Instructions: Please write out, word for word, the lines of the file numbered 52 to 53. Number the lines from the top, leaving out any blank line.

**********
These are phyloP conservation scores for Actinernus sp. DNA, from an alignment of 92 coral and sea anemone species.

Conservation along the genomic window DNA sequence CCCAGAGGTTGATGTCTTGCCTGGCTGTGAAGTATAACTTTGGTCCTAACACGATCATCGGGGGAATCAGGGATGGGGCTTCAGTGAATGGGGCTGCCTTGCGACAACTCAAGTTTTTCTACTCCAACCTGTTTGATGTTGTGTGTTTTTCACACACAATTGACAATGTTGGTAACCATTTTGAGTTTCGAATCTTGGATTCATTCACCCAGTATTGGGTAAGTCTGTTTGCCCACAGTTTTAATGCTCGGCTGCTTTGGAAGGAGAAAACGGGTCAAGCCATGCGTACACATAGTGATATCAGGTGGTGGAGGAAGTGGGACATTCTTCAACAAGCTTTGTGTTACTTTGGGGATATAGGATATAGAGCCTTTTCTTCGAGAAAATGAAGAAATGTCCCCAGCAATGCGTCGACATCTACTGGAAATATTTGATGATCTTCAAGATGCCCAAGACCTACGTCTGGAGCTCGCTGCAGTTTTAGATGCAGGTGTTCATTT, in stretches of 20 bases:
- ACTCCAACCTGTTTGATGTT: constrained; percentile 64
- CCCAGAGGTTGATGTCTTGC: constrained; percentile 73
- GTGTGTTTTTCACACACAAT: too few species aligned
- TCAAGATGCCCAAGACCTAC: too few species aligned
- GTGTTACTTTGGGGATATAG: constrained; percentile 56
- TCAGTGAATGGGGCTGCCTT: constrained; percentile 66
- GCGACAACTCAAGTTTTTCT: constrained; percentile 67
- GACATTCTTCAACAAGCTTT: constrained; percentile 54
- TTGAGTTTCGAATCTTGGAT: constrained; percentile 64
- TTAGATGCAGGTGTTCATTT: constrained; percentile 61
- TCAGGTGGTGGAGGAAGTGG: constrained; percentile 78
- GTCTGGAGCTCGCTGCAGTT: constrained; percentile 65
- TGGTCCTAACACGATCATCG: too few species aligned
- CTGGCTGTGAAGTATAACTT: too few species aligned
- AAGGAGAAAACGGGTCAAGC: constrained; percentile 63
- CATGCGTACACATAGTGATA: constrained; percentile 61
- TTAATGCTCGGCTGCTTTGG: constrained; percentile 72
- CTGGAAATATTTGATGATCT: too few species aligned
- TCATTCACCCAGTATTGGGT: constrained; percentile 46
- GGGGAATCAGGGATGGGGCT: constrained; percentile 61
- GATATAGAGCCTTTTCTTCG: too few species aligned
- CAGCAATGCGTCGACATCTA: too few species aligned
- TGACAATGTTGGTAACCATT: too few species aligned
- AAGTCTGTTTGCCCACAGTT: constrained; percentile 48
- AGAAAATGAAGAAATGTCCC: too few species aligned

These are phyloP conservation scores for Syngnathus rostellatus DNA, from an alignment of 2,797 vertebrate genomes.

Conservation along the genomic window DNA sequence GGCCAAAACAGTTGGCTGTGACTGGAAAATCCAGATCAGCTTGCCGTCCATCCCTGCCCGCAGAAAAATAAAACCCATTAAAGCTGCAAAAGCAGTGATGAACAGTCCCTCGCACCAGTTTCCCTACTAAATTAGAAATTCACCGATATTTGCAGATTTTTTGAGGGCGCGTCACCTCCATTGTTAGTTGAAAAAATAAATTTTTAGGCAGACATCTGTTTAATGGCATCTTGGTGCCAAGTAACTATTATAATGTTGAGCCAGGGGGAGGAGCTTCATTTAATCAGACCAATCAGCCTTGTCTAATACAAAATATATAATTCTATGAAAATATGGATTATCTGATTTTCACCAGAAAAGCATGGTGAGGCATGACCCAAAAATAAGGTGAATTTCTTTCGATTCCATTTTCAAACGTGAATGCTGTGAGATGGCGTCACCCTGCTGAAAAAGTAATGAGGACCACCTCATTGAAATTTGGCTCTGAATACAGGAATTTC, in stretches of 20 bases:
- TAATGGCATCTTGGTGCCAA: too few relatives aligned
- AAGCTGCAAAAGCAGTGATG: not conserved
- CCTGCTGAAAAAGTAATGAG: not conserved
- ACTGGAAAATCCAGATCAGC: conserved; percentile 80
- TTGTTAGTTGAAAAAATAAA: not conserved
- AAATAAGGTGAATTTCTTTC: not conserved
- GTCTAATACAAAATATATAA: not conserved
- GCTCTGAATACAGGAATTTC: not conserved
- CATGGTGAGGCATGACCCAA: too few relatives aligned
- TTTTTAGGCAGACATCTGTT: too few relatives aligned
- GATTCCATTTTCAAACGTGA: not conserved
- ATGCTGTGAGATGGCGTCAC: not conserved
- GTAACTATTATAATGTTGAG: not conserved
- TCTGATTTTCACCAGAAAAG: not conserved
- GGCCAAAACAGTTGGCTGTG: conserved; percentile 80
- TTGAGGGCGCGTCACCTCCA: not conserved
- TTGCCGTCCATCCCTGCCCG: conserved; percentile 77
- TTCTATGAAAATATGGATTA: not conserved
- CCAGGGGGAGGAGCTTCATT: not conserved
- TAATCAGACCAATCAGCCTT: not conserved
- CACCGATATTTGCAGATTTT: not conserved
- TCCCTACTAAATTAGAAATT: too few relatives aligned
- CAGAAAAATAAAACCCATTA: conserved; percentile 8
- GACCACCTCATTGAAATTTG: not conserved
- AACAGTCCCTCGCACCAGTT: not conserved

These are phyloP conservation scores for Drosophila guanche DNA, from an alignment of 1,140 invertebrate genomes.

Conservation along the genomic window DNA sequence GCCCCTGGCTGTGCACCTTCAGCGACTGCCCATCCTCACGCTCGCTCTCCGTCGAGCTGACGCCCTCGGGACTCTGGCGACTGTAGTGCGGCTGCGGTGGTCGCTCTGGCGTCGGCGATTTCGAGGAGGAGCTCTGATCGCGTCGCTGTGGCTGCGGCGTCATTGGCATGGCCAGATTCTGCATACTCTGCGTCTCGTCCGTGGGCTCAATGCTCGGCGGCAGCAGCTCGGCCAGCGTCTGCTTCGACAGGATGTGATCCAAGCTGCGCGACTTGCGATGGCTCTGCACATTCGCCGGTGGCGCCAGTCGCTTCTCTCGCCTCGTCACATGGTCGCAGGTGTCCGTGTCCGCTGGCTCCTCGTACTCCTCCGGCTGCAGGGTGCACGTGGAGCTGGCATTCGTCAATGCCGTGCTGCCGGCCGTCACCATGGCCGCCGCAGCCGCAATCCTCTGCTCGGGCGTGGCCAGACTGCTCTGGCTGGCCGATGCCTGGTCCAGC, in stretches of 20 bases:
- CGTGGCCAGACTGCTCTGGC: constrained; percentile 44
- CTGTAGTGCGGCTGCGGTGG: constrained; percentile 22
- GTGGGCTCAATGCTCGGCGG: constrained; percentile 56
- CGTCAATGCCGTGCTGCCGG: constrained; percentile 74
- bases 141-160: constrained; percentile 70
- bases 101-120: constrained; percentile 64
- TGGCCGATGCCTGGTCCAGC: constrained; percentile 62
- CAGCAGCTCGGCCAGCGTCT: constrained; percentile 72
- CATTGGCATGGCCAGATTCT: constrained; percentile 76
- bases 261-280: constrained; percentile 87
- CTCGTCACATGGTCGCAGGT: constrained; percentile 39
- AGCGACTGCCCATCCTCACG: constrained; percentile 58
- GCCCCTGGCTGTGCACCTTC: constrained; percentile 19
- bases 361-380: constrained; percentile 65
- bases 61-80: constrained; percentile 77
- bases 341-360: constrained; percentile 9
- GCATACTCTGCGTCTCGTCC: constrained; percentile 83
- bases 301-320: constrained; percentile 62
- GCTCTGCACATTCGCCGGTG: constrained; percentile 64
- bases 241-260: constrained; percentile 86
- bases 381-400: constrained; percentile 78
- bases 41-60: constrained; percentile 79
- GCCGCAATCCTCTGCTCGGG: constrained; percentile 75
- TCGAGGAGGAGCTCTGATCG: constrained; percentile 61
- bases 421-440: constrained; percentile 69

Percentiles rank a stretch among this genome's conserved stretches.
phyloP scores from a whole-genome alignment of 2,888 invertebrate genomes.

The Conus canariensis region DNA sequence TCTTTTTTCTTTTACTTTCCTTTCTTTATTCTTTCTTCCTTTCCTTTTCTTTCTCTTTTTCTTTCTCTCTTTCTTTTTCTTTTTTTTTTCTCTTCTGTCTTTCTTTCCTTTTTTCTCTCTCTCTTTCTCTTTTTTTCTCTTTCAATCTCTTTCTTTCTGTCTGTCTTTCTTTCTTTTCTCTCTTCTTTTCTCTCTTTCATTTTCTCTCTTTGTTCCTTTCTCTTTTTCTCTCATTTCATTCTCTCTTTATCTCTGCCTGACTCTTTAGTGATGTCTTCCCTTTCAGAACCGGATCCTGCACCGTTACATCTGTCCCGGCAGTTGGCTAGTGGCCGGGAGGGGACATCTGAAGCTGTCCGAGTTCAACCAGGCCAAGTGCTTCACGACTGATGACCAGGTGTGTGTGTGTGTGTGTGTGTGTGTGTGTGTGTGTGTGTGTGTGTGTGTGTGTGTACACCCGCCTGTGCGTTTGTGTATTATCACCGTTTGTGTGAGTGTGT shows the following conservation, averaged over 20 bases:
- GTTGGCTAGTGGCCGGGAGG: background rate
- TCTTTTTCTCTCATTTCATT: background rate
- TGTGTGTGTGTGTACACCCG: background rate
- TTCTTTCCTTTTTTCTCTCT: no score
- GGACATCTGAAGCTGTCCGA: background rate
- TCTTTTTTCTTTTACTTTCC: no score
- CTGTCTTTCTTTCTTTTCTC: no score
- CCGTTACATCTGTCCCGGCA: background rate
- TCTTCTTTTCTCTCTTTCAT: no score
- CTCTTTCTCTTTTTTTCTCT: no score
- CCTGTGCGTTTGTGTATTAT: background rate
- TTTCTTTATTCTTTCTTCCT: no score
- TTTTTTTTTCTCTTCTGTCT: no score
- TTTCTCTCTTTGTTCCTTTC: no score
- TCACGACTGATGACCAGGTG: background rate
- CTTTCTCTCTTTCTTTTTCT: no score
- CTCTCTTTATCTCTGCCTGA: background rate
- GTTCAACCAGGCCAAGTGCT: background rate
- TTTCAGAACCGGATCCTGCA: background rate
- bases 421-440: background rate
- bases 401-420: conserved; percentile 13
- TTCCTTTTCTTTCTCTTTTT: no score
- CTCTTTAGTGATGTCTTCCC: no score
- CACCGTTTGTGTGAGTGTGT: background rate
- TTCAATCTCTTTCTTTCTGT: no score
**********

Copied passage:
- CAGAAAAATAAAACCCATTA: conserved; percentile 8
- GACCACCTCATTGAAATTTG: not conserved